• Don't sneak in the meat - sometimes it's hard for us meat eaters to remember everything that might be offensive or unwanted by a vegetarian or vegan. You may think using chicken stock is fine since it makes things tasty and there are no chunks of meat in it. Vegetarians would not agree. If there is meat in something and it isn't obvious, let your vegetarian guest know. A better idea is to just use vegetable stock so the dish is vegetarian friendly.

  • Dealing with the unexpected - It happens to everyone, you have unexpected company and meal time approaches so you invite your guest to stay for lunch or dinner. They politely turn you down saying that they need to care of something and can't stay and you insist that chores can wait, we seldom get to visit and that you have plenty of ground beef to make an extra burger or two. Rather than be rude the guest explains that they don't eat meat....pregnant pause.... then you come to your senses and reply, No problem, we have plenty of meatless options. Grab a bagged salad, berries, and nuts. All of those items can be set out without any preparation, and will be enough to make sure your vegetarian guest does not starve.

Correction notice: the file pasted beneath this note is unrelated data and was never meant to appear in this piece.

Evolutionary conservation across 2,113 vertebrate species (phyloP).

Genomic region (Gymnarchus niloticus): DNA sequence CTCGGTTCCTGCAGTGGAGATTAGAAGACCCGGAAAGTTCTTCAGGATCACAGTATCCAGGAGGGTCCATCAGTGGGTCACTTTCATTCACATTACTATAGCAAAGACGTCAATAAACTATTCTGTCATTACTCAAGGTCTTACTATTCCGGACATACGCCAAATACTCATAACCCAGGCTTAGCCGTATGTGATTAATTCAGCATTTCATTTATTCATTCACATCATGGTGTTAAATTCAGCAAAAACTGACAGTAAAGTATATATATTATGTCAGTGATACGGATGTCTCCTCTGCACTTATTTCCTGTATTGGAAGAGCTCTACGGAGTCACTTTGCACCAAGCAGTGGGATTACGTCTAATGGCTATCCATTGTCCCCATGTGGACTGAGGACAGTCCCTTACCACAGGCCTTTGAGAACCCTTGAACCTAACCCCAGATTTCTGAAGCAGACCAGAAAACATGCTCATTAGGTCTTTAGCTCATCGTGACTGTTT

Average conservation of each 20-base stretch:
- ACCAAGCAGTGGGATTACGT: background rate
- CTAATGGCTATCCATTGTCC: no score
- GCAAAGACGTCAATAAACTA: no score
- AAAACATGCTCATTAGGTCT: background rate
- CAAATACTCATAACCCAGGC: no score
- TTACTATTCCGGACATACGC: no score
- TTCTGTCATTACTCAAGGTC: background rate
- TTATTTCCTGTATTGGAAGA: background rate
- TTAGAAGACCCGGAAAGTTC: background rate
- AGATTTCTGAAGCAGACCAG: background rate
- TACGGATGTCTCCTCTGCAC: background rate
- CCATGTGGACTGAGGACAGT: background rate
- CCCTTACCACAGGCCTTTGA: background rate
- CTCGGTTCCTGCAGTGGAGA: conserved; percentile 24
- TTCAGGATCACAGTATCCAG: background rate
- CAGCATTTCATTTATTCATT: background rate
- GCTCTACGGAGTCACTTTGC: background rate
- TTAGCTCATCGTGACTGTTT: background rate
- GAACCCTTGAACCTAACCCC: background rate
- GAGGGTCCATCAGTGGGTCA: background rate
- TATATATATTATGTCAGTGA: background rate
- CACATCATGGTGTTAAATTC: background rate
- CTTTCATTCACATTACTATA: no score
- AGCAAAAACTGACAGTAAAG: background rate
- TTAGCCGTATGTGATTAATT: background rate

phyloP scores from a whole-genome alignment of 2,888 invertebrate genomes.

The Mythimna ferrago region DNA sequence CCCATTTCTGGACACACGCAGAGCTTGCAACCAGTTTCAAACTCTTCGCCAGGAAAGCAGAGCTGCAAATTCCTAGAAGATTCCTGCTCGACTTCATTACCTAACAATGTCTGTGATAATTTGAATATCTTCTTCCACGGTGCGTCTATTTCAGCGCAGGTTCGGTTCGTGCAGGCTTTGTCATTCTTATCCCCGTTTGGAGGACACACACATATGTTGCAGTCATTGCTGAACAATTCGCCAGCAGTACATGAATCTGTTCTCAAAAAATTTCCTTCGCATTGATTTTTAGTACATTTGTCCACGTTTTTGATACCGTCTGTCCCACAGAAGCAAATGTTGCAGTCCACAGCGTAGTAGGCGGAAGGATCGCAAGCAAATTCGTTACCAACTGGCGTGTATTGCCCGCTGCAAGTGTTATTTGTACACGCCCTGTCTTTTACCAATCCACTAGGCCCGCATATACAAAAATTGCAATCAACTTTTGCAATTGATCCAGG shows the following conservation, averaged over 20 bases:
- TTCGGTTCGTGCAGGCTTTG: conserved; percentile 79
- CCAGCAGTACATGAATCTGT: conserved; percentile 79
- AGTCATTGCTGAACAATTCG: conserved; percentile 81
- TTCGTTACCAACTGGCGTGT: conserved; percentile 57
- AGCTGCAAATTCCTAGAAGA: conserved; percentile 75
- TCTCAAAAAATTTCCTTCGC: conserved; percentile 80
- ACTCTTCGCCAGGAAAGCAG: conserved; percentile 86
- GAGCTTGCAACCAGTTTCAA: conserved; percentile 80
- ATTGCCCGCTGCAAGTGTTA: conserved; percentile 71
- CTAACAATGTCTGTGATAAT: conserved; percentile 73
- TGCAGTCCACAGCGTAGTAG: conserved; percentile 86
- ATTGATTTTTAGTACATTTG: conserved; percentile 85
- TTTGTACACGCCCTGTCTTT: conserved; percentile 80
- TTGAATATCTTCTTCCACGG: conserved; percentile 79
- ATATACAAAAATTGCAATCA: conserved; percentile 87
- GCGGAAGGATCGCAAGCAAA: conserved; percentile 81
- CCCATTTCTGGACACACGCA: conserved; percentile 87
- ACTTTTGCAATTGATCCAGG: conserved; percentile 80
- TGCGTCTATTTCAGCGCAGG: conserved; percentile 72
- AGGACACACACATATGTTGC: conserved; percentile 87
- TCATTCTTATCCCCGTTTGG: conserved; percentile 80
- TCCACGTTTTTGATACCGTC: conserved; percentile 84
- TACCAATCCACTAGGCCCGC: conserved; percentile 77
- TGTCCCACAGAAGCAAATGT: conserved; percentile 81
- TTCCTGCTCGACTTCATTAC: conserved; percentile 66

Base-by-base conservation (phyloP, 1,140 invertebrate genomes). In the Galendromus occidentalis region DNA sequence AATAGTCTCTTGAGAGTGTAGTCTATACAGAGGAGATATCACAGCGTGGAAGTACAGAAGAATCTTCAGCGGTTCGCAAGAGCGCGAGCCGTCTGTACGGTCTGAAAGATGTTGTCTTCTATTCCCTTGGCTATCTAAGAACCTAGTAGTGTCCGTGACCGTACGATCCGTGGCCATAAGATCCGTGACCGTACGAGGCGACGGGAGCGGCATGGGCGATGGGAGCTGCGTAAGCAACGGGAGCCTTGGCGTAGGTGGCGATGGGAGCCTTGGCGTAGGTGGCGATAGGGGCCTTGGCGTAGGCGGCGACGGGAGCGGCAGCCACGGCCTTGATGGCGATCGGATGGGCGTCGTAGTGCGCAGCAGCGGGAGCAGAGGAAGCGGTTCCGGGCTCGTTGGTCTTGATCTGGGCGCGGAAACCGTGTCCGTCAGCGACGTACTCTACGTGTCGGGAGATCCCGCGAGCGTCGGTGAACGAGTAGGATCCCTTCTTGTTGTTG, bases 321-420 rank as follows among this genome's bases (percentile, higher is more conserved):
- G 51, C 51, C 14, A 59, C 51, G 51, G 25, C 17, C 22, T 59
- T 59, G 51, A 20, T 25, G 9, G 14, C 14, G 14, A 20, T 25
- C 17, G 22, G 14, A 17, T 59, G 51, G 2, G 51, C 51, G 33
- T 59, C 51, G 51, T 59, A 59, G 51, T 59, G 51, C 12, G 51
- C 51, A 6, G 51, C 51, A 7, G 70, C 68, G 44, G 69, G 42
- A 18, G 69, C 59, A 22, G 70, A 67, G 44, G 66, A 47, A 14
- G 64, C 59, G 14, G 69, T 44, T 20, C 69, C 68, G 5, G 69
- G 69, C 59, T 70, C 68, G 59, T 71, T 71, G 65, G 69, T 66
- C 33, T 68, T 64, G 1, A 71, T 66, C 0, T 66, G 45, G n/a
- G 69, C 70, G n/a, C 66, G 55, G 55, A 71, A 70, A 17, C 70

Here are a few great veggie grilling recipes that will surely please all of your friends:

Grilled Veggie Pizza

Combining fire-roasted vegetables with lightly toasted focaccia bread turns a crowd-pleasing dish into a Mediterranean-style classic.

Chile Lime Sweet Potatoes

The marriage of Southern comfort food laced with smoky Latin condiments is the perfect complement to grilled vegetable sandwiches and cold beers.

Grilled Stuffed Red Peppers

Grilled red peppers filled with fire-roasted vegetables answers the age-old question of what to do with leftovers. Re-grilling adds depth and flavor to already delicious ingredients.

Portobello Bugers

Make extra of this tasty burger as even any of your non-vegetarian guests will be licking their chops for one.

It’s a great time to enjoy your grill... How about some delicious grilled asparagus or pineapple?- Tuesday, June 2, 2015